In the last few weeks I have gotten some questions and comments about using the term “normal”. In the field of applied climatology, the word “normal” has a specific meaning and refers to 30-year averages that are updated every decade. Currently we are using the 1981-2010 period for those calculations. Normals are one of the tools of trade for providing a benchmark or reference point to compare conditions at a particular time or to compare two or more stations. Other averaging periods or statistical methods can be employed in their place. For example, some utilities use a 10-year running average, updated every year, in their work. In some instances, especially if the distribution is not normally distributed, the median, or selected percentiles, may be more appropriate.
If you pull up dictionary.com or look in Webster’s Dictionary, the noun “normal” is defined as the mean or average. So in that sense, “normal”, “mean”, and “average” refer to the same thing.
Many people think of the adjective form of the word “normal”, which means that it is the most common or usual case. However, the 30-year averages were not intended to be viewed that way. In fact, I sometimes joke that it is abnormal to be normal on the rare occasion when the temperature or precipitation exactly matches the normal value.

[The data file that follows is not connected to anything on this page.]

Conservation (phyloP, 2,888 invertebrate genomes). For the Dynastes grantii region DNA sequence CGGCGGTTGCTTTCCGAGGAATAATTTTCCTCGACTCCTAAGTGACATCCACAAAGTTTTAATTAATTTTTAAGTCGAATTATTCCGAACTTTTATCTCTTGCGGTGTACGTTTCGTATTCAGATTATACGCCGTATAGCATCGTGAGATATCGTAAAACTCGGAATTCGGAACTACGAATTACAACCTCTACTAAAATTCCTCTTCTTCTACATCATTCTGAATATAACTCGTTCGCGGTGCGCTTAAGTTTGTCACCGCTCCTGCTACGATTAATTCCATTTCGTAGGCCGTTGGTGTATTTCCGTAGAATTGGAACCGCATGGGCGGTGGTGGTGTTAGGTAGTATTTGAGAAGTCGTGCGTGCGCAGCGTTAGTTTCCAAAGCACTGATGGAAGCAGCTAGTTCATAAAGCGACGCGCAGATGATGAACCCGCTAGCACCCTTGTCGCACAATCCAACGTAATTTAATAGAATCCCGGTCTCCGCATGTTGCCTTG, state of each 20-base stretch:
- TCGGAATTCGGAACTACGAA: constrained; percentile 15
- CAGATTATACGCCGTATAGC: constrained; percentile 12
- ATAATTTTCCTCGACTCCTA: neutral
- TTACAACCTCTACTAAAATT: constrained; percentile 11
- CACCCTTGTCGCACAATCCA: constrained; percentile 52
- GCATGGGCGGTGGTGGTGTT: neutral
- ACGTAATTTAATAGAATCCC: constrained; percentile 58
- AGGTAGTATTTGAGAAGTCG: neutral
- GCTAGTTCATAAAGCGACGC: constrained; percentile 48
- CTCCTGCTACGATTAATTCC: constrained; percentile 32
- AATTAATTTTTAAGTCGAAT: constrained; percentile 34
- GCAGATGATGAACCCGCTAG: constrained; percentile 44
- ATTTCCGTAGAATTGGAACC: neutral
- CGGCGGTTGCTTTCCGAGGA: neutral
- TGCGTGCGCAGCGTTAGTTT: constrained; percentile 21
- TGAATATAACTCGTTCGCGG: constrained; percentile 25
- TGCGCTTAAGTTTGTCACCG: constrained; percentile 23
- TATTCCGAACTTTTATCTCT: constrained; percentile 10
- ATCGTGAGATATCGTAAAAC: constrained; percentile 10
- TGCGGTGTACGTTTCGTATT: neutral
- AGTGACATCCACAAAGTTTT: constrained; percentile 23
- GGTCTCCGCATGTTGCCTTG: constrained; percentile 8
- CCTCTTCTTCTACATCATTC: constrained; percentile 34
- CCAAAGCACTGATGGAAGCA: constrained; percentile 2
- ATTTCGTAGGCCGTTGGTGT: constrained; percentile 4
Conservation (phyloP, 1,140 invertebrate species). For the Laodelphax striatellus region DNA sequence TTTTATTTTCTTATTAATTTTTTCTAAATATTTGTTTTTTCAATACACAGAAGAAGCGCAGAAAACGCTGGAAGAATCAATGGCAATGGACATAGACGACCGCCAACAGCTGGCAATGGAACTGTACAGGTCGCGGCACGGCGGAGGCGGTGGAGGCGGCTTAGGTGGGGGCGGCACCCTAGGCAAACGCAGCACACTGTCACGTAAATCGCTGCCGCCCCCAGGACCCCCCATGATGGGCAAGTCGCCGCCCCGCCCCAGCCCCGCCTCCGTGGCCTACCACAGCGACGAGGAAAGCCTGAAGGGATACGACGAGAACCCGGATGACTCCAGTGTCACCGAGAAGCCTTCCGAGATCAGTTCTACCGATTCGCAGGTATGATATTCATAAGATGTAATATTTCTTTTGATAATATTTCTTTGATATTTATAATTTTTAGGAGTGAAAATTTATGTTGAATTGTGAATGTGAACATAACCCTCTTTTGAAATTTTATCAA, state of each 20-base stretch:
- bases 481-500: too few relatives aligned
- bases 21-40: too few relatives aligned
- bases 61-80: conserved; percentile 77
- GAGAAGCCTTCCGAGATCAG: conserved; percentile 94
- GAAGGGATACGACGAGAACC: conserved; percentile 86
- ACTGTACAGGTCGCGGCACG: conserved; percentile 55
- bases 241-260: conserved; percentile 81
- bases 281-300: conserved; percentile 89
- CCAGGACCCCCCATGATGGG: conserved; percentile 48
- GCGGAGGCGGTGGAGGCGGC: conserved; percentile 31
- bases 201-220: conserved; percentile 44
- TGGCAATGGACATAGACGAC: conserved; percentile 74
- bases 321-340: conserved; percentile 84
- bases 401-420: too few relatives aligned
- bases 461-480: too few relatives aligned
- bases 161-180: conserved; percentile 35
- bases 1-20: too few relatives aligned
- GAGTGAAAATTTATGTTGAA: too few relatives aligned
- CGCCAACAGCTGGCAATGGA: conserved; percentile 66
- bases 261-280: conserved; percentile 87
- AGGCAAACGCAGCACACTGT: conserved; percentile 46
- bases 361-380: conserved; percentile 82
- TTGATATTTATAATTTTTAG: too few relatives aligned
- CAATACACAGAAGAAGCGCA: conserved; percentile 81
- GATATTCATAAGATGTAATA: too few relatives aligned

A more mundane issue is that in writing this blog I often report things like “the statewide average temperature was 2.3 degrees above normal”. If I used the word average instead of normal, it would be “the statewide average temperature was 2.3 degrees above average” which sounds very close to saying “the … average was … above average”.
Or I could always use the longer and more complete term “the 30-year average updated every 10 years” in place of “normal”. While it is more precise, it gets to be awkward at times.
Right now I’m leaning towards continuing with “normal” but give an explanation somewhere at the bottom of the post. This morning on the drive in I decided to try “long-term average” and see how that works.